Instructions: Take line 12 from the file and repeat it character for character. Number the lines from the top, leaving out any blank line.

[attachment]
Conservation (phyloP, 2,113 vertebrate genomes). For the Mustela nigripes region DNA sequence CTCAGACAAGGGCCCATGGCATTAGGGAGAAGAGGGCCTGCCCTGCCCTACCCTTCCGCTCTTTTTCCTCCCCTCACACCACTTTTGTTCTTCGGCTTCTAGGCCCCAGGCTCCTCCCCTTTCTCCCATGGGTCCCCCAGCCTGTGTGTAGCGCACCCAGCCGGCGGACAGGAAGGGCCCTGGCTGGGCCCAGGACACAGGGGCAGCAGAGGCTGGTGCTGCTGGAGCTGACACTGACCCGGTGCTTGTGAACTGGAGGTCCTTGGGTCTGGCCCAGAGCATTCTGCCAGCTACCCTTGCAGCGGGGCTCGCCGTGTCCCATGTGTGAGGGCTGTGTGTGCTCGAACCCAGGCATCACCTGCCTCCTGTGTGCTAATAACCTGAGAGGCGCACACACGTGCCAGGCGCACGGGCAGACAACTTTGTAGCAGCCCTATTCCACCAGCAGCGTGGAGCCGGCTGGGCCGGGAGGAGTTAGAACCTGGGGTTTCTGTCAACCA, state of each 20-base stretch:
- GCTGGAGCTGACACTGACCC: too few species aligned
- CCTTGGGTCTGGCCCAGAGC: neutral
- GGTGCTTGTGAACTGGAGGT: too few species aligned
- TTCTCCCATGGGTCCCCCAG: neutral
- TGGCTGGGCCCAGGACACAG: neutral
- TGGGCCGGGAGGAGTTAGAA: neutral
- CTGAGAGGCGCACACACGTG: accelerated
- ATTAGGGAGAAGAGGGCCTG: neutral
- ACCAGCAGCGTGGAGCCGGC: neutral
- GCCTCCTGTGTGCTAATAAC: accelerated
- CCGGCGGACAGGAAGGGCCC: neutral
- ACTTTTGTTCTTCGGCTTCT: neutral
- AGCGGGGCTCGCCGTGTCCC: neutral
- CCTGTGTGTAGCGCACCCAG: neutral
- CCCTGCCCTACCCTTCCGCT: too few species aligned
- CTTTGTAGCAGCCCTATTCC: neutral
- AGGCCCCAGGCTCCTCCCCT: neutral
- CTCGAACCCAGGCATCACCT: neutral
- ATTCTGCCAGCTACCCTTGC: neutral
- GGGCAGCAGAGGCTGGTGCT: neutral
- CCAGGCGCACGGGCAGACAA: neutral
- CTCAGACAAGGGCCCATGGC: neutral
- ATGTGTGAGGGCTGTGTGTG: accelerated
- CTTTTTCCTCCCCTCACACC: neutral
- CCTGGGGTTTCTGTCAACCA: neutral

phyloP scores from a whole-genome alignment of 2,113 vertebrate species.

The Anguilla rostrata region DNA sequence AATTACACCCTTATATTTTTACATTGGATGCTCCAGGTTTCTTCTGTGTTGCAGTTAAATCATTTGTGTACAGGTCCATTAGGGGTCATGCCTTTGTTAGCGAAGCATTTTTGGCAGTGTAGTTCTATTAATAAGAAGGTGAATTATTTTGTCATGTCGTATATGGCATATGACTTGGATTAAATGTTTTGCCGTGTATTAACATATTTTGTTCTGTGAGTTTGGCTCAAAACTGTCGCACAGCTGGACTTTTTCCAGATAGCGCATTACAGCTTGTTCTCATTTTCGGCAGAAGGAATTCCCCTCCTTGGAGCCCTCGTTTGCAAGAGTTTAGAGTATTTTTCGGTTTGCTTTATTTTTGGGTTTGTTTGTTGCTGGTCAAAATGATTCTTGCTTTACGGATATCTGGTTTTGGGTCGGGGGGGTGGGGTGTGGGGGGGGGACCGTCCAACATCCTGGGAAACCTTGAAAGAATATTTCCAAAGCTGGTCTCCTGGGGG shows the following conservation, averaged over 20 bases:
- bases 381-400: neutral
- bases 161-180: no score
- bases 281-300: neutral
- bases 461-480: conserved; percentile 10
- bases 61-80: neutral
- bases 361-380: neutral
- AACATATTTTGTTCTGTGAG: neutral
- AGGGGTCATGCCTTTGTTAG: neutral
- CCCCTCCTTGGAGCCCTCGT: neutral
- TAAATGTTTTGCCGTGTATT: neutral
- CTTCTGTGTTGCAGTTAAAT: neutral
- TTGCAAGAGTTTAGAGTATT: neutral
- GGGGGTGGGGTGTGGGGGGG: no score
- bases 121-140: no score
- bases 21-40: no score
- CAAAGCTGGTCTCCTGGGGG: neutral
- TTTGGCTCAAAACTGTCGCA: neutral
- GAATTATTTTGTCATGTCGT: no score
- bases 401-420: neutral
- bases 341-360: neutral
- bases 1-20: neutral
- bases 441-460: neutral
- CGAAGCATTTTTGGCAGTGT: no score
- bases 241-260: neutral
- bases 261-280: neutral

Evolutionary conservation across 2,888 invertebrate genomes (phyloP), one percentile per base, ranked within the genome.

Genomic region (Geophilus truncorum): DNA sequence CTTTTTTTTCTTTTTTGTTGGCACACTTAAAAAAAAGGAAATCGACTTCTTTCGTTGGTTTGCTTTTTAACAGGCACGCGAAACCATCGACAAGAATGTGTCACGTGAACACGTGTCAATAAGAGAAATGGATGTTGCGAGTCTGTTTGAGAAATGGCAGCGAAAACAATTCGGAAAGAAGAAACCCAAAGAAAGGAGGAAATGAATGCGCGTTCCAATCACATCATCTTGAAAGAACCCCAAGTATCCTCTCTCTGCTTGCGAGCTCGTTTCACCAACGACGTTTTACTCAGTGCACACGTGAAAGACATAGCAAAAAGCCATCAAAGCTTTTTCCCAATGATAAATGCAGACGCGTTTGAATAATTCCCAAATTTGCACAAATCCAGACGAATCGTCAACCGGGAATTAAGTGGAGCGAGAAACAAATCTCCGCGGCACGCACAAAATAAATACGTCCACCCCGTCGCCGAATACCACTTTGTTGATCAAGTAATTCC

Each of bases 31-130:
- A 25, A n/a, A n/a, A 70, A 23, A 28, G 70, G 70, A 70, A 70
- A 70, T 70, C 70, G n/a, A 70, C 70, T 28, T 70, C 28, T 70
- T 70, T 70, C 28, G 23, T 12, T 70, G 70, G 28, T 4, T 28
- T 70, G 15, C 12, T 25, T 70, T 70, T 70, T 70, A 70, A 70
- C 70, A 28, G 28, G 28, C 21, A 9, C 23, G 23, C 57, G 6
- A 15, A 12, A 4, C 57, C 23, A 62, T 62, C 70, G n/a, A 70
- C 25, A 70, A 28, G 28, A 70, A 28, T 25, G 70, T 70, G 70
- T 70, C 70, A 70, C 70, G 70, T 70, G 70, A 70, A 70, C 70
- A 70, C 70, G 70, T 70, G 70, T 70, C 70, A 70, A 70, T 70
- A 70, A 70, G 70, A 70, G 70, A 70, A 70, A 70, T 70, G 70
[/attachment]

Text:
- CCGGCGGACAGGAAGGGCCC: neutral